AVO Syncro South America Ritmo Torpedo Largo cigar smoking

Ritmo offers a very retrohalable experience, showcasing a bright, yet dry-textured profile that unfolds most of its complexities through the nostrils. The exotic background of Ritmo begins to materialize in the second-third, showing deep, fruity notes, bright citrus, banana, and greenery (on the finish)—combining for a fruit salad-like experience at times. The overall profile can be summed up as medium strength, medium-plus flavor, medium body at this point.

As the Ritmo Torpedo Largo is quite a long cigar, there is plenty of room for flavor developments, and the experience does not disappoint. The cigar’s bright profile is joined by subtleties of oak, freshly grilled belle pepper, and a lingering spice on the finish. Nearing the band, the experience amps up to a medium-plus body, showing a darker profile that begins to cater towards the oaky notes previously mentioned. Occasionally there are flashes of sweet custard or raw juiciness, but the overall profile heads toward the more generic, dark and charred flavors typically found in a cigar’s final puffs.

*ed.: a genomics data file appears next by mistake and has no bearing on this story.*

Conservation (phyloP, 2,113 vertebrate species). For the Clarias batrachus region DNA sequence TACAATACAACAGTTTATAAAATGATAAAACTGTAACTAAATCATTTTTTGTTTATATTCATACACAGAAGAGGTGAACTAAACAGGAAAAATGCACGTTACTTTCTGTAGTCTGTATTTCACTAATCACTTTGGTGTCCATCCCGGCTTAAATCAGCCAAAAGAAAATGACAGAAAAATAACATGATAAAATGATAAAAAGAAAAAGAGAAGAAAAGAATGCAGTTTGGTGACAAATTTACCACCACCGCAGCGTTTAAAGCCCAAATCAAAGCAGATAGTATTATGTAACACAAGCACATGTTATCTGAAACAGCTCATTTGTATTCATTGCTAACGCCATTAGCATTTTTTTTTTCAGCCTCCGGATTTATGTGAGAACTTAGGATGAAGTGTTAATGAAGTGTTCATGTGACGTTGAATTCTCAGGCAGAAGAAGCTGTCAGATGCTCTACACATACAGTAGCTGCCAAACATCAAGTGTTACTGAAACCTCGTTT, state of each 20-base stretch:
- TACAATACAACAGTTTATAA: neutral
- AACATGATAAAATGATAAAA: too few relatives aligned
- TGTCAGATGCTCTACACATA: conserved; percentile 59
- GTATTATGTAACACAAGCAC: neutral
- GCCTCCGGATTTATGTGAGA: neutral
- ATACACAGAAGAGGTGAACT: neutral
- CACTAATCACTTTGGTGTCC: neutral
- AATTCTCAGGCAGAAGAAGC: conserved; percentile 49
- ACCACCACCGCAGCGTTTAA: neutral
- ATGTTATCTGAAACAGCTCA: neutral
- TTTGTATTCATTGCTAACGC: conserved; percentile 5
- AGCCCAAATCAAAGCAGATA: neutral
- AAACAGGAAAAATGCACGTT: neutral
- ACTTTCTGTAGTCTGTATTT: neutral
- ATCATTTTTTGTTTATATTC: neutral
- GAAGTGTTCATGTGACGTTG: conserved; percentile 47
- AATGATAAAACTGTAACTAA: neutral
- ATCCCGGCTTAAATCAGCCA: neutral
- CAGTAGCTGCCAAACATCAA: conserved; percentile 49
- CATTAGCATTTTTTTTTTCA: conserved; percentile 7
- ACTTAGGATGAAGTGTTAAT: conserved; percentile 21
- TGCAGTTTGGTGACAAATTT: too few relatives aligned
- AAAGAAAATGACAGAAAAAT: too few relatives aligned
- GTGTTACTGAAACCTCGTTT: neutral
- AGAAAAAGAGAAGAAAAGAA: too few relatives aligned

AVO Syncro South America Ritmo Torpedo Largo review

Would I Smoke This Cigar Again?

Ab-so-lutely! I’ve smoked AVO Syncro South America Ritmo in every size except the 6″ x 60 Special Toro thus far and have been amazed with the consistency between vitolas. Each size offers roughly the same experience, with the smoking time from the various lengths being the biggest differentiator (probably due to the similar ring gauges between most of the vitolas).